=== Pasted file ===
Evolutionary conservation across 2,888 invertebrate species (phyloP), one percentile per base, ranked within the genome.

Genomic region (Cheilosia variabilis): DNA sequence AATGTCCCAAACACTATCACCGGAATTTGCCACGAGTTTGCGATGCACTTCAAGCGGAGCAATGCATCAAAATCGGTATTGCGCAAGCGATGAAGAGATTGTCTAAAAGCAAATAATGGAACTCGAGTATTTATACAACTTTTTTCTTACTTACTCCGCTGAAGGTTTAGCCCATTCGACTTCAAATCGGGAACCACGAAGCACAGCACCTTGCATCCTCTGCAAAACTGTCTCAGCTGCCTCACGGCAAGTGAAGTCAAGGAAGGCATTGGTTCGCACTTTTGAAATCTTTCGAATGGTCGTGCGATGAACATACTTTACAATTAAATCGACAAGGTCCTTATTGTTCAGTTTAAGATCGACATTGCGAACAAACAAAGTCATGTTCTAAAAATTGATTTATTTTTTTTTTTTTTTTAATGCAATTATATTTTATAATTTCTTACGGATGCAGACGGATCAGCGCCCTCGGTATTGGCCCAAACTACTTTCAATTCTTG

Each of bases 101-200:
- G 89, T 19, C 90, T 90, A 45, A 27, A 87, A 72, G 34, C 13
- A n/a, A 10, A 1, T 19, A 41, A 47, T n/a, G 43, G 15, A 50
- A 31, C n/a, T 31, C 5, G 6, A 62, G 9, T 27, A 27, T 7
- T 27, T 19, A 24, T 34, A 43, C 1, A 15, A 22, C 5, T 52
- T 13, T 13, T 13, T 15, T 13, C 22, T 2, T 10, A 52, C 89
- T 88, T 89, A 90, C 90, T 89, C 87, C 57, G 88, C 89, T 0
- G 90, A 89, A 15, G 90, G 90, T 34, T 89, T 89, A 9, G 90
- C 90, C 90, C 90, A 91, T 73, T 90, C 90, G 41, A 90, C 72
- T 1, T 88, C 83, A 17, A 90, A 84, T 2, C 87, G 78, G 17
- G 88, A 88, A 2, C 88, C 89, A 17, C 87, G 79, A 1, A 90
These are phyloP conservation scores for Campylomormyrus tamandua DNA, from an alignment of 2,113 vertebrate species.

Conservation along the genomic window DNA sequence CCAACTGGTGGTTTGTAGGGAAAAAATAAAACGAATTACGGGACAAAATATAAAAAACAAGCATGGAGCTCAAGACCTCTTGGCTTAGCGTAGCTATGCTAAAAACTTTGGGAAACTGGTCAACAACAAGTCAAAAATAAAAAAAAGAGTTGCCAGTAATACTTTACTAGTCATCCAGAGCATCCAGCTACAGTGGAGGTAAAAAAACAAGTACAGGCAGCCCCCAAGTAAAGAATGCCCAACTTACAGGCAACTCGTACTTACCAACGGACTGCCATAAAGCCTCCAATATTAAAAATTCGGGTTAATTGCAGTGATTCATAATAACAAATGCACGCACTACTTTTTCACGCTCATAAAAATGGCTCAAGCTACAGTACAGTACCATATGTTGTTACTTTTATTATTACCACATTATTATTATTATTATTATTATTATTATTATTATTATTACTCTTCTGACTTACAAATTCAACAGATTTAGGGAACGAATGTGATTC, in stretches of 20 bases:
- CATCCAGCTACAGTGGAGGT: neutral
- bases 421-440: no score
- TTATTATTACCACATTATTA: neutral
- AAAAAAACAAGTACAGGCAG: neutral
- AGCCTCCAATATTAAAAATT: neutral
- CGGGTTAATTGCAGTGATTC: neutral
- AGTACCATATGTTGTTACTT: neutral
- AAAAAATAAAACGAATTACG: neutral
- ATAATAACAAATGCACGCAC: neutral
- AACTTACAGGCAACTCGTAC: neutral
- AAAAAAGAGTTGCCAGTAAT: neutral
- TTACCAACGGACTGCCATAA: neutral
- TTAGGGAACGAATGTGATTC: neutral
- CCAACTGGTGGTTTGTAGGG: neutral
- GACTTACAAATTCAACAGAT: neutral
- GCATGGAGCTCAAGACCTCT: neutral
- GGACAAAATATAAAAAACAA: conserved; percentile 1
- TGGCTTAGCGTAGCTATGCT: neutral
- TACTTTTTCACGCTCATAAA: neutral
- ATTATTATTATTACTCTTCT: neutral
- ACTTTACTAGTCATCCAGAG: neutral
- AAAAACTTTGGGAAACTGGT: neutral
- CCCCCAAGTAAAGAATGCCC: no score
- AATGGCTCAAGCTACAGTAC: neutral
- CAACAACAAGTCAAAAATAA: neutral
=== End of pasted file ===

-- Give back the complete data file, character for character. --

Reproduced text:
Evolutionary conservation across 2,888 invertebrate species (phyloP), one percentile per base, ranked within the genome.

Genomic region (Cheilosia variabilis): DNA sequence AATGTCCCAAACACTATCACCGGAATTTGCCACGAGTTTGCGATGCACTTCAAGCGGAGCAATGCATCAAAATCGGTATTGCGCAAGCGATGAAGAGATTGTCTAAAAGCAAATAATGGAACTCGAGTATTTATACAACTTTTTTCTTACTTACTCCGCTGAAGGTTTAGCCCATTCGACTTCAAATCGGGAACCACGAAGCACAGCACCTTGCATCCTCTGCAAAACTGTCTCAGCTGCCTCACGGCAAGTGAAGTCAAGGAAGGCATTGGTTCGCACTTTTGAAATCTTTCGAATGGTCGTGCGATGAACATACTTTACAATTAAATCGACAAGGTCCTTATTGTTCAGTTTAAGATCGACATTGCGAACAAACAAAGTCATGTTCTAAAAATTGATTTATTTTTTTTTTTTTTTTAATGCAATTATATTTTATAATTTCTTACGGATGCAGACGGATCAGCGCCCTCGGTATTGGCCCAAACTACTTTCAATTCTTG

Each of bases 101-200:
- G 89, T 19, C 90, T 90, A 45, A 27, A 87, A 72, G 34, C 13
- A n/a, A 10, A 1, T 19, A 41, A 47, T n/a, G 43, G 15, A 50
- A 31, C n/a, T 31, C 5, G 6, A 62, G 9, T 27, A 27, T 7
- T 27, T 19, A 24, T 34, A 43, C 1, A 15, A 22, C 5, T 52
- T 13, T 13, T 13, T 15, T 13, C 22, T 2, T 10, A 52, C 89
- T 88, T 89, A 90, C 90, T 89, C 87, C 57, G 88, C 89, T 0
- G 90, A 89, A 15, G 90, G 90, T 34, T 89, T 89, A 9, G 90
- C 90, C 90, C 90, A 91, T 73, T 90, C 90, G 41, A 90, C 72
- T 1, T 88, C 83, A 17, A 90, A 84, T 2, C 87, G 78, G 17
- G 88, A 88, A 2, C 88, C 89, A 17, C 87, G 79, A 1, A 90
These are phyloP conservation scores for Campylomormyrus tamandua DNA, from an alignment of 2,113 vertebrate species.

Conservation along the genomic window DNA sequence CCAACTGGTGGTTTGTAGGGAAAAAATAAAACGAATTACGGGACAAAATATAAAAAACAAGCATGGAGCTCAAGACCTCTTGGCTTAGCGTAGCTATGCTAAAAACTTTGGGAAACTGGTCAACAACAAGTCAAAAATAAAAAAAAGAGTTGCCAGTAATACTTTACTAGTCATCCAGAGCATCCAGCTACAGTGGAGGTAAAAAAACAAGTACAGGCAGCCCCCAAGTAAAGAATGCCCAACTTACAGGCAACTCGTACTTACCAACGGACTGCCATAAAGCCTCCAATATTAAAAATTCGGGTTAATTGCAGTGATTCATAATAACAAATGCACGCACTACTTTTTCACGCTCATAAAAATGGCTCAAGCTACAGTACAGTACCATATGTTGTTACTTTTATTATTACCACATTATTATTATTATTATTATTATTATTATTATTATTATTACTCTTCTGACTTACAAATTCAACAGATTTAGGGAACGAATGTGATTC, in stretches of 20 bases:
- CATCCAGCTACAGTGGAGGT: neutral
- bases 421-440: no score
- TTATTATTACCACATTATTA: neutral
- AAAAAAACAAGTACAGGCAG: neutral
- AGCCTCCAATATTAAAAATT: neutral
- CGGGTTAATTGCAGTGATTC: neutral
- AGTACCATATGTTGTTACTT: neutral
- AAAAAATAAAACGAATTACG: neutral
- ATAATAACAAATGCACGCAC: neutral
- AACTTACAGGCAACTCGTAC: neutral
- AAAAAAGAGTTGCCAGTAAT: neutral
- TTACCAACGGACTGCCATAA: neutral
- TTAGGGAACGAATGTGATTC: neutral
- CCAACTGGTGGTTTGTAGGG: neutral
- GACTTACAAATTCAACAGAT: neutral
- GCATGGAGCTCAAGACCTCT: neutral
- GGACAAAATATAAAAAACAA: conserved; percentile 1
- TGGCTTAGCGTAGCTATGCT: neutral
- TACTTTTTCACGCTCATAAA: neutral
- ATTATTATTATTACTCTTCT: neutral
- ACTTTACTAGTCATCCAGAG: neutral
- AAAAACTTTGGGAAACTGGT: neutral
- CCCCCAAGTAAAGAATGCCC: no score
- AATGGCTCAAGCTACAGTAC: neutral
- CAACAACAAGTCAAAAATAA: neutral